Growing up, I’ve often battled with internalised misogyny. Society teaches us to think a certain way; a woman in leadership is bossy whereas her male counterpart is ‘a good leader’, a woman discussing someone who’s upset her is bitching, whereas a man is having a conversation, a woman who has a sex is a slut, but a man is just a guy. Growing up, we’re taught to shame women for the same things men are celebrated for. What on earth is that all about?
It’s because we live in a patriarchal society, and everything we do is diminished. We’re mocked for what we like, and we’re scorned when we mirror the behaviours we see in men. Simply because we don’t uphold the gross idea that we must be submissive, timid and gentle. I’ve been on both ends. I’ve scorned and I’ve been scorned. Growing up as female, you get used to it. You get sucked into the toxic misogyny of the world. You see a girl in Ugg boots, drinking a Pumpkin Spiced Latte and you’re taught to immediately think of her as a ‘basic bitch’.
But yes: I found myself following these rules. In my early secondary years, my closest friends were female, but when I got on better with the guys in my classes, I thought, “well, yeah, because girls are more drama”. Instead, I felt more comfortable talking to the guys in my class because I had an older brother I was close to, or maybe I was intimidated by the girls in my classes. Back when ‘popularity’ was a thing, the girls in my classes were at the top of the hierarchies, where I simply didn’t belong. To me, the guys seemed more approachable. It was never a thing of drama.
As I got older, I had an even mix of girl friends and boy friends. I’d spend more time with the guys than the girls because of the way timetables worked and circles formed. The fact that I spoke more with lads in my Sixth Form classes was simply because I shared common interests with them. It’s the way it naturally fell. By that time, I’d been outwardly labelling myself as a feminist for a few years, and I’d come to recognise some of the signs of internalised misogyny. I stopped viewing it as me ‘avoiding drama’ and realised that it was just a natural flow.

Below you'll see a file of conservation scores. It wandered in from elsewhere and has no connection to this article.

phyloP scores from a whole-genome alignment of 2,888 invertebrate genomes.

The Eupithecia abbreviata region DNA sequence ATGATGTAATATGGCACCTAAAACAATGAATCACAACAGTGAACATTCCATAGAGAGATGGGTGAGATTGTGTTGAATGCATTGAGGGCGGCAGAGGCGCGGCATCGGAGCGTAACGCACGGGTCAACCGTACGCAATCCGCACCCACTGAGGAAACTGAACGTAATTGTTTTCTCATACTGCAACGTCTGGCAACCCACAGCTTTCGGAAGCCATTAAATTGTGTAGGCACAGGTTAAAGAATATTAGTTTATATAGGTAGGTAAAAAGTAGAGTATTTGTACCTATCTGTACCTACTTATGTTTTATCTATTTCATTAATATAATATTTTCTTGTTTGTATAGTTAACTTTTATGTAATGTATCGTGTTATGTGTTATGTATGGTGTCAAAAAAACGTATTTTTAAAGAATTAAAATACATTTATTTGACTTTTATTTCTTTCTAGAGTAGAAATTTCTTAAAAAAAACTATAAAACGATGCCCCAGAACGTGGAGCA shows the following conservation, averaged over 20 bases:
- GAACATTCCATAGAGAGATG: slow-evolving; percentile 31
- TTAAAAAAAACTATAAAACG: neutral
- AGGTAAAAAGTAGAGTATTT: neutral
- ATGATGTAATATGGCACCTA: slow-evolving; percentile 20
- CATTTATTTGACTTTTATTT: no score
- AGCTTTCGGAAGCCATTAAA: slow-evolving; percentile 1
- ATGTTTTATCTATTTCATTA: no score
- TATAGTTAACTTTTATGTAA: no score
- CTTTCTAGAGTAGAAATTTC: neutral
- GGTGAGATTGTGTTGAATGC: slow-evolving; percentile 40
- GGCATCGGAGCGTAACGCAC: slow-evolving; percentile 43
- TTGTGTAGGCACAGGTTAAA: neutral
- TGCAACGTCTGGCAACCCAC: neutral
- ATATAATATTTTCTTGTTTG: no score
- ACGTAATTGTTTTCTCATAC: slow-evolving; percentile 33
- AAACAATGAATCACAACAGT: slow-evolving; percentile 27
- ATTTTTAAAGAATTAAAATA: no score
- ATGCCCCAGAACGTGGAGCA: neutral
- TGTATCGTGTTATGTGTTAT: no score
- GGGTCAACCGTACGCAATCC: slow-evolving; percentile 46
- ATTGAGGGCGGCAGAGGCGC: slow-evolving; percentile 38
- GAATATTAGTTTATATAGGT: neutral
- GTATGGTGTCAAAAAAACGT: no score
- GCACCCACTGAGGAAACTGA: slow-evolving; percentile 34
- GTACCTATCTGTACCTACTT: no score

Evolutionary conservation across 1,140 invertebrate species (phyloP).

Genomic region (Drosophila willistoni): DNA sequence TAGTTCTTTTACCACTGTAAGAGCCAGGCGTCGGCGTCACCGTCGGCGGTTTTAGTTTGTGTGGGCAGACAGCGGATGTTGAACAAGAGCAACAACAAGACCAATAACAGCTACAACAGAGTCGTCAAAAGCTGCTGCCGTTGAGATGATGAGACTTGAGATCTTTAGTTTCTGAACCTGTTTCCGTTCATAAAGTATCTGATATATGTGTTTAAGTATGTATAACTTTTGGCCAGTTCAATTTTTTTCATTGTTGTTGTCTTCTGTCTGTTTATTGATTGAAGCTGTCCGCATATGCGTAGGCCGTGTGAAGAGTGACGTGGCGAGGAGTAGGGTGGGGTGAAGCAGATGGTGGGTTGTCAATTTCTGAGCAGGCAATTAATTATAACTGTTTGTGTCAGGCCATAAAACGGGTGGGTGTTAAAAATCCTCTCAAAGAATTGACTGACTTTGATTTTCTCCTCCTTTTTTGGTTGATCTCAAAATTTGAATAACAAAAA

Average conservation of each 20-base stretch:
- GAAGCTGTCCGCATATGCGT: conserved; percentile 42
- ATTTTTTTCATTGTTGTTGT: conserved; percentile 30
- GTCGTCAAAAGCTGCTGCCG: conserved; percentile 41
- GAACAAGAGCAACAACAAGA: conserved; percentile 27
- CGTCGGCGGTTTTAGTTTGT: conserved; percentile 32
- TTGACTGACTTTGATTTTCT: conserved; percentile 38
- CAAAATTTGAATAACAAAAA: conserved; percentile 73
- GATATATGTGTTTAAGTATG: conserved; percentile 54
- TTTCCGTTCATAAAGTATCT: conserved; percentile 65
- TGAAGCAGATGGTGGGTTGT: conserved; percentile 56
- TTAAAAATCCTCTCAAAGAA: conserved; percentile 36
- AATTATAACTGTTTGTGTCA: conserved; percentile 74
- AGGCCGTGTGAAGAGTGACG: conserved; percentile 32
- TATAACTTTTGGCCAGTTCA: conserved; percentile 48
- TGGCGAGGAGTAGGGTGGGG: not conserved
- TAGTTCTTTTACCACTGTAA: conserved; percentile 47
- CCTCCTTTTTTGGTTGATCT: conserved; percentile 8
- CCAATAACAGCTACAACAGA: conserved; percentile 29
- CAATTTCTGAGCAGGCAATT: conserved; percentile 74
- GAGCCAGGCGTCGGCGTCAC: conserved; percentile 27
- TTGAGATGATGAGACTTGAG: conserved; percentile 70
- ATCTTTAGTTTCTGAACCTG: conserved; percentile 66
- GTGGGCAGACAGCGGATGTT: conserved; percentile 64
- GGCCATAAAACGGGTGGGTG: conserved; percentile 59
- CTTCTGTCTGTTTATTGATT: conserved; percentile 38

When I came to university, the best thing happened. I joined Feminist Book Club just before Covid hit, and I joined a group chat they had. I met so many amazing women, and I realised what I’d missed out on all those years. I joined the committee and met two of my closest friends there. I still see the graduates all the time, and I talk to them almost daily. They’re all so wonderfully different. And guess what? I’ve never felt more supported and loved than I do when I have so many incredible women around me, and not only from the club. Women from my course, my flatmate, friends I made in first year. All women and all so wonderful.
I still occasionally find myself falling into the traps of internalised misogyny, and likely will for a few years. But when that happens, it’s important to take a step back, evaluate why they’re my gut reactions and change my attitude. Internalised misogyny isn’t going to go away immediately, not until society has changed. But understanding why your instinct is to slut shame, or belittle a strong woman, is the first step in changing the world.